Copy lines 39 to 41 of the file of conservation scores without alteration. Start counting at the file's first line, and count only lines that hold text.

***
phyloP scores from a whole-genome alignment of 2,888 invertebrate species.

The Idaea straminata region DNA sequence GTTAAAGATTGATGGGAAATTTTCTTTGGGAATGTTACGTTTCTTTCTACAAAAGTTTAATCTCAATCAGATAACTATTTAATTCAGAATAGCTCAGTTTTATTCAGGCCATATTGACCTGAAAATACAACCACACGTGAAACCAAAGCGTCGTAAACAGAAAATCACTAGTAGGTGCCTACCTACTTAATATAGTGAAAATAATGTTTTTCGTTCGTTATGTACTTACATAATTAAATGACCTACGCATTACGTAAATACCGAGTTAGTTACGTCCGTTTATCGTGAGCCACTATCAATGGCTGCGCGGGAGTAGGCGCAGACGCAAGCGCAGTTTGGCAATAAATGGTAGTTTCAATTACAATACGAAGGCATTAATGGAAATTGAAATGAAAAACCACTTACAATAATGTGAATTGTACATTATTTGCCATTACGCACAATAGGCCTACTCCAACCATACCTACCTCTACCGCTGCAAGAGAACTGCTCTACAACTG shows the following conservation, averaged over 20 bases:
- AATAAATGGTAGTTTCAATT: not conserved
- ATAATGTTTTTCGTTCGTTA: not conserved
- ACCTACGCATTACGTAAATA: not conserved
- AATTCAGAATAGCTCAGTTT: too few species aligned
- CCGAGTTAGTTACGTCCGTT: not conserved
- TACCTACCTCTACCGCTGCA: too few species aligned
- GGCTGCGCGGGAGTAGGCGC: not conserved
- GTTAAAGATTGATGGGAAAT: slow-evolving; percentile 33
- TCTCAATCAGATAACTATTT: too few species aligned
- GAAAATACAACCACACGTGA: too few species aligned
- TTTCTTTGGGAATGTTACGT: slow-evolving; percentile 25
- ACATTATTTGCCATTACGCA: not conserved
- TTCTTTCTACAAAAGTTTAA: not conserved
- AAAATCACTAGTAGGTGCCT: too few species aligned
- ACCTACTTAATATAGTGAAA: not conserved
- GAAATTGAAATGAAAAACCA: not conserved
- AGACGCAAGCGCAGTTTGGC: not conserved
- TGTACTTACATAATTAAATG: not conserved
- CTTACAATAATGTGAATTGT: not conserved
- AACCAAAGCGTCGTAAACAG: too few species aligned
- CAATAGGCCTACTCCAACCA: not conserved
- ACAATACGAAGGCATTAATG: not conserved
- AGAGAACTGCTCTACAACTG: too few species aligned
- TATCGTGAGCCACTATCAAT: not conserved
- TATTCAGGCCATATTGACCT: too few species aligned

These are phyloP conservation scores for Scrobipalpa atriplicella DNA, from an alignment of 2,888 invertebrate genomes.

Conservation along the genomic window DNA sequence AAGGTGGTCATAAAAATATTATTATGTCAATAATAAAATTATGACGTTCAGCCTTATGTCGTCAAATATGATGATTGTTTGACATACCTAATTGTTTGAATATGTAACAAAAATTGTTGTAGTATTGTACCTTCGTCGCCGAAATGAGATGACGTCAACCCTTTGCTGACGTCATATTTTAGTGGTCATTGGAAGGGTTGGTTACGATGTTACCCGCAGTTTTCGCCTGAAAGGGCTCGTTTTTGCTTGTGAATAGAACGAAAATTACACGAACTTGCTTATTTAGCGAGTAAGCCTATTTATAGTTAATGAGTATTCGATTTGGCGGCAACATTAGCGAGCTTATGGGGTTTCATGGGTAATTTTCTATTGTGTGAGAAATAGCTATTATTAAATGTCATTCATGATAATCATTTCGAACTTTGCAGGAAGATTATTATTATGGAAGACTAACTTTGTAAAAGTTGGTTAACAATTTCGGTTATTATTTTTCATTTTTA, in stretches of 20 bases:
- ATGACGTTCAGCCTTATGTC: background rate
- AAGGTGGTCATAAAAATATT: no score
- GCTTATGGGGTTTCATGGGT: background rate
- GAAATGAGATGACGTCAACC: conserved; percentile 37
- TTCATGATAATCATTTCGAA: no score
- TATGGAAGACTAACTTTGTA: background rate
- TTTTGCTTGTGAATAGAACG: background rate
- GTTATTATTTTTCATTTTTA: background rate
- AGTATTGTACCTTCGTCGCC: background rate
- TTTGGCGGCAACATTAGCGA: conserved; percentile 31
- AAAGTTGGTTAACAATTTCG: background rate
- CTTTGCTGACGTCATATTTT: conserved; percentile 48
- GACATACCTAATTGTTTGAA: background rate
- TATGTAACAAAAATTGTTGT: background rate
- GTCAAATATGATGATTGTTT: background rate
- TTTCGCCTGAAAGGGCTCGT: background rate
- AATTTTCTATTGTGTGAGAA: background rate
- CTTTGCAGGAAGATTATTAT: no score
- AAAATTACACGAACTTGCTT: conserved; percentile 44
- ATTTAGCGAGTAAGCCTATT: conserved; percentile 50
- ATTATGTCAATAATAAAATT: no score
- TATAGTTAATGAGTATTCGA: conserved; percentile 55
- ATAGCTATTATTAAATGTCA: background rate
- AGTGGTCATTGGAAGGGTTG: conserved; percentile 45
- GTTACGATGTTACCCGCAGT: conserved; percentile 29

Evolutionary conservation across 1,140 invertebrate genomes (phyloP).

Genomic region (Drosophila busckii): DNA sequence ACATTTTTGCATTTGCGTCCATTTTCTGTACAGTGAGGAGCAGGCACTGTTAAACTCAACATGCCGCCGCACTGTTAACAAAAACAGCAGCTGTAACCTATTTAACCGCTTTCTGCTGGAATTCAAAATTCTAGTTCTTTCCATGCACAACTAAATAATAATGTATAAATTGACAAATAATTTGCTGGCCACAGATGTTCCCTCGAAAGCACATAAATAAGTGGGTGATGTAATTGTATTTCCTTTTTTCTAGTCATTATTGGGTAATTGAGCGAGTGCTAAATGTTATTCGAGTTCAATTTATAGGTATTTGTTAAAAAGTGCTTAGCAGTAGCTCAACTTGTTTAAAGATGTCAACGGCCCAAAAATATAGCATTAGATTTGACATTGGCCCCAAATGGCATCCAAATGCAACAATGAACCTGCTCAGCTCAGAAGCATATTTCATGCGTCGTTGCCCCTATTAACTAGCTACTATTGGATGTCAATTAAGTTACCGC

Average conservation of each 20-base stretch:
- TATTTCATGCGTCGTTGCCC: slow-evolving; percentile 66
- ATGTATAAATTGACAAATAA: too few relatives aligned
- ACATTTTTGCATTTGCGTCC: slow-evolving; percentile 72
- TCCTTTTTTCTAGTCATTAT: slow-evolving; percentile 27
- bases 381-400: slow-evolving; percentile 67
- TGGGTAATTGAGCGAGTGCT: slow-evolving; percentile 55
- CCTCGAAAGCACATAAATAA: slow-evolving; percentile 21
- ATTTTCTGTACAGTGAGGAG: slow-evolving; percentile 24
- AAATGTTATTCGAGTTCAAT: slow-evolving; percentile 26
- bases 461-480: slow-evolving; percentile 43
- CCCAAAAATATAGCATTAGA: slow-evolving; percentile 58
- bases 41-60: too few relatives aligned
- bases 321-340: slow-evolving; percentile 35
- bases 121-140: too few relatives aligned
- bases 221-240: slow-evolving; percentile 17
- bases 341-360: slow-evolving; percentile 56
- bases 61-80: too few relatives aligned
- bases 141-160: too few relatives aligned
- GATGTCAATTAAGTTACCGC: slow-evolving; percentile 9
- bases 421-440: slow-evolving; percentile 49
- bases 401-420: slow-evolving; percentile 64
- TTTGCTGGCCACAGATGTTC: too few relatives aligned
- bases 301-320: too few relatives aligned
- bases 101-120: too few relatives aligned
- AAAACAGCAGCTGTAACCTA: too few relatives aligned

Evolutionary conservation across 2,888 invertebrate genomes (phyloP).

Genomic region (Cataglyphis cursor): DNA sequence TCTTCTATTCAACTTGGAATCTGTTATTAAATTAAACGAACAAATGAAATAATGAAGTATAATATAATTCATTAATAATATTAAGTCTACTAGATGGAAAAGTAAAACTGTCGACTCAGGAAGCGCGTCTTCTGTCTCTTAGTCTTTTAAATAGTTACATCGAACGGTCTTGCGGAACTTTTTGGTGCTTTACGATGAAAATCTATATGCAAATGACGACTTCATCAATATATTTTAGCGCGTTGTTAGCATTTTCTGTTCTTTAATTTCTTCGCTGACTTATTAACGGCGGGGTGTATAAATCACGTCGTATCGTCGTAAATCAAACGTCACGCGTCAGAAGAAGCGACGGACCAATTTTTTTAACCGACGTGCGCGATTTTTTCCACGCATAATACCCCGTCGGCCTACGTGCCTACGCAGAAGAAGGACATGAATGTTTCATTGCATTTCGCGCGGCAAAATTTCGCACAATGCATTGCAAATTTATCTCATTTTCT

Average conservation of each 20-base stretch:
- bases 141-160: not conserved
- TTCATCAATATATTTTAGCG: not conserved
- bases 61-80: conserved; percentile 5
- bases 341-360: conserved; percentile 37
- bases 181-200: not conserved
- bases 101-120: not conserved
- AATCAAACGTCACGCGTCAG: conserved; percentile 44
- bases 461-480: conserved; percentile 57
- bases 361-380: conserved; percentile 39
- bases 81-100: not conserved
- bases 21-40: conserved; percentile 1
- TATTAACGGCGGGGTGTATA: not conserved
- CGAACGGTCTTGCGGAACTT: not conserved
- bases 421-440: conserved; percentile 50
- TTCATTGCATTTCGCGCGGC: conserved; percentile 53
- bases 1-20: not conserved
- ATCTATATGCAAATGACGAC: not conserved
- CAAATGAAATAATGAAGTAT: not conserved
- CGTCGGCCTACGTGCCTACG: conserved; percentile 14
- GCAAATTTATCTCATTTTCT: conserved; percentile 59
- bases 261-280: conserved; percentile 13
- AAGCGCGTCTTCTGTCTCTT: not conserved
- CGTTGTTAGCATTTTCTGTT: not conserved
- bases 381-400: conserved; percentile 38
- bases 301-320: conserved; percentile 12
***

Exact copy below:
- TTTGGCGGCAACATTAGCGA: conserved; percentile 31
- AAAGTTGGTTAACAATTTCG: background rate
- CTTTGCTGACGTCATATTTT: conserved; percentile 48